There are certainly other components in your case that could cause your system to overheat - graphics cards (especially if it's relatively new and/or high end), and hard drives (especially if you have multiple and/or they are high performance) in particular are sources to look at. Check to make sure that the fan on your video card is running. Some video card fans are notoriously failure-prone.

If you haven't done so already, buy a can (or two) of compressed air and blast everything in your case with it (except for CD/DVD drives). Pay particular attention to the heatsink fins on your CPU and vid-card.
 
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Old 10-04-04, 06:22 AM
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Thanks I will try the suggestions tonight when I get home. There had been no new work done on the computer in at least six months, I have since this started cleaned everything and made sure the fans were working properly. The video card is a suppose to be a high performance one although I have no idea what it is without looking, I'll check that tonight. Is it possible this could be related to the ram I noticed the chips themselves seemed a little hot last time the computer went down now this could be normal considering what is happening just thought I would ask.
 
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Old 10-04-04, 02:12 PM
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Do you do a lot of gaming? I'm assuming so since you say you've got a high end card.

No, it isn't unusual for RAM to get very hot, even uncomfortable to touch. RAM chips can withstand fairly high temps without much of a problem. If you didn't lose any skin when you touched the RAM, than it's probably OK, temperature-wise . That is, assuming it was being stressed (i.e. gaming, etc) when you touched it. If it gets very hot when doing simple stuff (i.e. web surfing) then I might be worried.

One other thing to consider, though - faulty RAM can cause erratic behaviour. You can also have problems when mixing sticks of different types or brands. A good program for testing RAM is memtest (http://www.memtest86.com/ ). It must be run from a floppy on bootup (it's OS independent, so it doesn't run out of Windows or Linux, etc). Let it run for a while and see if it returns any errors.
 
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Old 10-04-04, 09:08 PM
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"The computer is an AMD 2000XP, when booting up the cpu is 54 degrees C."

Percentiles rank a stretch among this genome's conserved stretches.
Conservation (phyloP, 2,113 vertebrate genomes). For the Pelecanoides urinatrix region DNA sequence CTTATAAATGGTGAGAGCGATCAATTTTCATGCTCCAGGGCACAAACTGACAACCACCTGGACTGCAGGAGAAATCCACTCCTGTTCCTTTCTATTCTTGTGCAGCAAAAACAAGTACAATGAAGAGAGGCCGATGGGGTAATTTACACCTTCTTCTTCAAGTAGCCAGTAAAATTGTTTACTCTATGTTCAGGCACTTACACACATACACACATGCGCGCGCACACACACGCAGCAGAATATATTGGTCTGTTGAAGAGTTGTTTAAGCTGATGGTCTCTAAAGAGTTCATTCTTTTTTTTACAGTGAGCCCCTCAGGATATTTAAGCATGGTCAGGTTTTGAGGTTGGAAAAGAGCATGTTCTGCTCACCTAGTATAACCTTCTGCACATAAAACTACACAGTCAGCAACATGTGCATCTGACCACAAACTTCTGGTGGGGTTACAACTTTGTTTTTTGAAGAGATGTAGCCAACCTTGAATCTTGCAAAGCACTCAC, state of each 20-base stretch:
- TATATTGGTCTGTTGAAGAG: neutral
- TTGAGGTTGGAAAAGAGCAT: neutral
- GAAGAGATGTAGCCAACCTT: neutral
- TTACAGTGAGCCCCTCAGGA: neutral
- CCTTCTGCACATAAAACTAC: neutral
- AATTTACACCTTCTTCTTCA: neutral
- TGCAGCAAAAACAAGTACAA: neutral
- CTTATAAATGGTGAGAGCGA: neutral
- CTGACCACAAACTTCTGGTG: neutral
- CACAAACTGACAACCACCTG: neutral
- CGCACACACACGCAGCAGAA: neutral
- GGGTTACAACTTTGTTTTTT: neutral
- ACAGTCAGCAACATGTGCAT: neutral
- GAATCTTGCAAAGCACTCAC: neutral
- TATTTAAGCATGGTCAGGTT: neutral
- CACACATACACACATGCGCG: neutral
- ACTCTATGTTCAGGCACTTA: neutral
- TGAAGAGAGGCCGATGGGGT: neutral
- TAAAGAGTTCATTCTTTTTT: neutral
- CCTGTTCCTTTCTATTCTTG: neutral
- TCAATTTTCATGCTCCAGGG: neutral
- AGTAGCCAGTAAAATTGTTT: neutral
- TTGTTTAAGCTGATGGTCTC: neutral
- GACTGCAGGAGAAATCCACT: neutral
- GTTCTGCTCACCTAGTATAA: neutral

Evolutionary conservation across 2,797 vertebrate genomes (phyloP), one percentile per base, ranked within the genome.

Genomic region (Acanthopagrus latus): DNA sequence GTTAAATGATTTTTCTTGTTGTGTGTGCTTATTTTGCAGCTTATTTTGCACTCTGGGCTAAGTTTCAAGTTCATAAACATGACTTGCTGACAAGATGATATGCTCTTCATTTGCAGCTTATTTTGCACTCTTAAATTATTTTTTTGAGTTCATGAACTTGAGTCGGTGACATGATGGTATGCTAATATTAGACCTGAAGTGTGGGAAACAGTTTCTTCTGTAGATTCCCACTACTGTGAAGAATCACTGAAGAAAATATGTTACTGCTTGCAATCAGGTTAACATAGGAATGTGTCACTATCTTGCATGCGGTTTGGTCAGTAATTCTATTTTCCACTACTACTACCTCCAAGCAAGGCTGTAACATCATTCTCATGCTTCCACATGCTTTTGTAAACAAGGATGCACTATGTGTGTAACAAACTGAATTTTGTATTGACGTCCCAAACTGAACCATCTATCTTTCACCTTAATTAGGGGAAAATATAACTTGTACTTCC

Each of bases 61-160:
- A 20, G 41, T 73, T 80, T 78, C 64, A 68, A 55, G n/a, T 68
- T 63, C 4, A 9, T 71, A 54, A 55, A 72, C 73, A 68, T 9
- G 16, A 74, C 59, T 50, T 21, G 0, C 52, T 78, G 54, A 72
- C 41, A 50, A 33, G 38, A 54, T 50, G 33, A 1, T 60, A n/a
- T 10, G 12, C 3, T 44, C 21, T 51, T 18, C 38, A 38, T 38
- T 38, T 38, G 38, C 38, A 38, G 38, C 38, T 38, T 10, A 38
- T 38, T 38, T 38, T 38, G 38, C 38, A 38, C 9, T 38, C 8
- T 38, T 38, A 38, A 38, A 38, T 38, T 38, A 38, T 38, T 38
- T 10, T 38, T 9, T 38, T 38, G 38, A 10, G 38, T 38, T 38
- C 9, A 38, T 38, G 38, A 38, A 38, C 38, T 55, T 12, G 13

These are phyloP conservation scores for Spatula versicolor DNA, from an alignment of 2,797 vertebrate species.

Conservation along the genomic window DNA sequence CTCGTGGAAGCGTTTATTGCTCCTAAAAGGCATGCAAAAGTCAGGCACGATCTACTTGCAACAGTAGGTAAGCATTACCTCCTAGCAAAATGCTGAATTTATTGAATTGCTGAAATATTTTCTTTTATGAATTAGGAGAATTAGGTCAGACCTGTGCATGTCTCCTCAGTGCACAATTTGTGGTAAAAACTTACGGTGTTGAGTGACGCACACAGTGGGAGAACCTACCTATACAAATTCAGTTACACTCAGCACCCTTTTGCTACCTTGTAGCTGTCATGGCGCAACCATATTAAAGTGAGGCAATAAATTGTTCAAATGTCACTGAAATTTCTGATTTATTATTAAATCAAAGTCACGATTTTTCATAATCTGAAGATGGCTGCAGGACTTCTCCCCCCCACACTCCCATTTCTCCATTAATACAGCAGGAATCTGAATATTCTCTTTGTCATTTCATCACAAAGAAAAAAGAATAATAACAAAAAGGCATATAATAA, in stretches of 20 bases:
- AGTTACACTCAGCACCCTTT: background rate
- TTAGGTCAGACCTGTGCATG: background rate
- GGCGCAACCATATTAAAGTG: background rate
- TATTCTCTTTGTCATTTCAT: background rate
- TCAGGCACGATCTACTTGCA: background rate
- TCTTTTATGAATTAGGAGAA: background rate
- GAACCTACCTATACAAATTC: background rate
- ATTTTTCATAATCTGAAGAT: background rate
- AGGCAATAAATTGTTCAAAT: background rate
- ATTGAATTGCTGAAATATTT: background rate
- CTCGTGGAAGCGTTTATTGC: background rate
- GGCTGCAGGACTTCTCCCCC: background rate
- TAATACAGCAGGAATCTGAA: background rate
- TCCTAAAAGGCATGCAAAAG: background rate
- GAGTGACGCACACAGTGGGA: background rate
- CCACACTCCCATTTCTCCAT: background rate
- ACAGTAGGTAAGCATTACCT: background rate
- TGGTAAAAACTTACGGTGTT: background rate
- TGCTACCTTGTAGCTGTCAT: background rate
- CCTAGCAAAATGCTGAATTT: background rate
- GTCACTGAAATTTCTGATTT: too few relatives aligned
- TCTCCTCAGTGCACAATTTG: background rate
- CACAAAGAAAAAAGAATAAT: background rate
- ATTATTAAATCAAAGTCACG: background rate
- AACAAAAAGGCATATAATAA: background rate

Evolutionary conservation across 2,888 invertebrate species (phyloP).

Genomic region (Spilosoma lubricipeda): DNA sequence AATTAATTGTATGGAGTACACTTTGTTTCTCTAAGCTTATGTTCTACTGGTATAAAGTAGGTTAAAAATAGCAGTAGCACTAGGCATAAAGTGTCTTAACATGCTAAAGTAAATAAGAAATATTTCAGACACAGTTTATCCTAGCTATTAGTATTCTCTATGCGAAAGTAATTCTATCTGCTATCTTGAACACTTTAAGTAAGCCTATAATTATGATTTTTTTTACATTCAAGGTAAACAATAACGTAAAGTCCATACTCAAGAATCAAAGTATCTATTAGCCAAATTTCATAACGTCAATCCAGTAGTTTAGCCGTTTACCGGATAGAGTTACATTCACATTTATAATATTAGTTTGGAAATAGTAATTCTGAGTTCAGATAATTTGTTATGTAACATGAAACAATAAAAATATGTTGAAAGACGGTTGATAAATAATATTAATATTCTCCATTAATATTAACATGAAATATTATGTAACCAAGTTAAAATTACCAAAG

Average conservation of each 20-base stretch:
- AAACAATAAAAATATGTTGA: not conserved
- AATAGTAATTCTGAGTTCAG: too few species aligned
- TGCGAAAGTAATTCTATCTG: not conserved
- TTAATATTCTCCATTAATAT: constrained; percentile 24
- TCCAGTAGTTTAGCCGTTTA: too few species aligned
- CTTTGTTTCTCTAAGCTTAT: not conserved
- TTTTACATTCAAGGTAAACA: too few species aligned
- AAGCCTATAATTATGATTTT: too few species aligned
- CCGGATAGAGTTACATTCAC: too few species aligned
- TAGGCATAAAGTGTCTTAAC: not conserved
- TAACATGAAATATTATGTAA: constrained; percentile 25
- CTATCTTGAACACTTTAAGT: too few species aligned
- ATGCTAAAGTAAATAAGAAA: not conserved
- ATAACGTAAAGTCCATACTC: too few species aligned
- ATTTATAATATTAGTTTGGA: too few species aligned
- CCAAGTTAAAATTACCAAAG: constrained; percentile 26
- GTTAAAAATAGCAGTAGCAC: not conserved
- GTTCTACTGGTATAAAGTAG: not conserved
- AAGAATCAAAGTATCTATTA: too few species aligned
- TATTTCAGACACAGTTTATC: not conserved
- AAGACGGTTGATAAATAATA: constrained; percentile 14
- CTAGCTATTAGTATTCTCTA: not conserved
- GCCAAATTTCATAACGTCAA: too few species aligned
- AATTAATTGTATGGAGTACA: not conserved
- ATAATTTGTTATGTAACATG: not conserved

I assume you mean soon after boot-up? I have the same processor and from my experience, 54 C soon after boot-up IS excessive. Mine heats up quickly to 38-40, but then only a very gradual rise, even running @ 100% CPU usage. Even then it never goes over around 50C.

You seem to be saying you have had the computer for some time, so I would be checking maybe the cpu fan motor for rotational speed. Do you use the Asus monitor that came with the CPU? If so, is the CPU fan checking turned on?
 
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Old 10-04-04, 10:24 PM
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My computer is a 2 ghz intel. With 4 case fans installed my cpu tempurture is usually 60 to 70 degrees F on cold days, 80 hot days, and 120 on very hot days. A computer really becomes unstable over 150 F. The danger zone is over 150 F, and 150 is approching it. If your computer is 50 C, that means you should be running around 90 to 100 F. My guess is something else is the culprit. Remember, your CPU is not the only thing you have to worry about. You have a system zone that heats up quite a bit to. Including memmory, hard drives, ETC. And if you have a high end video card such as a G-Force 5900 or 6800, then that is a large source of heat as well. You should check to make sure it is not dusty and that the fan on the card is running fully. Also check your power supply. Make sure the volts are not fluctuating. Fluctuating vultiges could also cause computer lockup. My Two Cents...
 
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Old 10-06-04, 06:11 PM
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We have a 140GBHD 2.4 Ghz-256MB etc emachine that was given to us brand new at christmas last year. The pc was not used hardly at all and within 6 months started shutting down after 30 min of use. It did this a few times and then stopped doing it. We thought this was strange and expected it to return in the future. Well, it did and then started shutting down within 15 min. and then you reboot only to have it shut down in 10 min. and reboot to have it shut down in 5 min. and if you keep rebooting it will shut down as soon as it starts up. It is under warranty so we took it back to Best Buy and they sent it to the emachine repair center ? They just called us today and said the power supply was replaced along with the RAM/memory. You mentioned replacing the power supply but your problem sounds just like ours so I wanted to comment.

Good Luck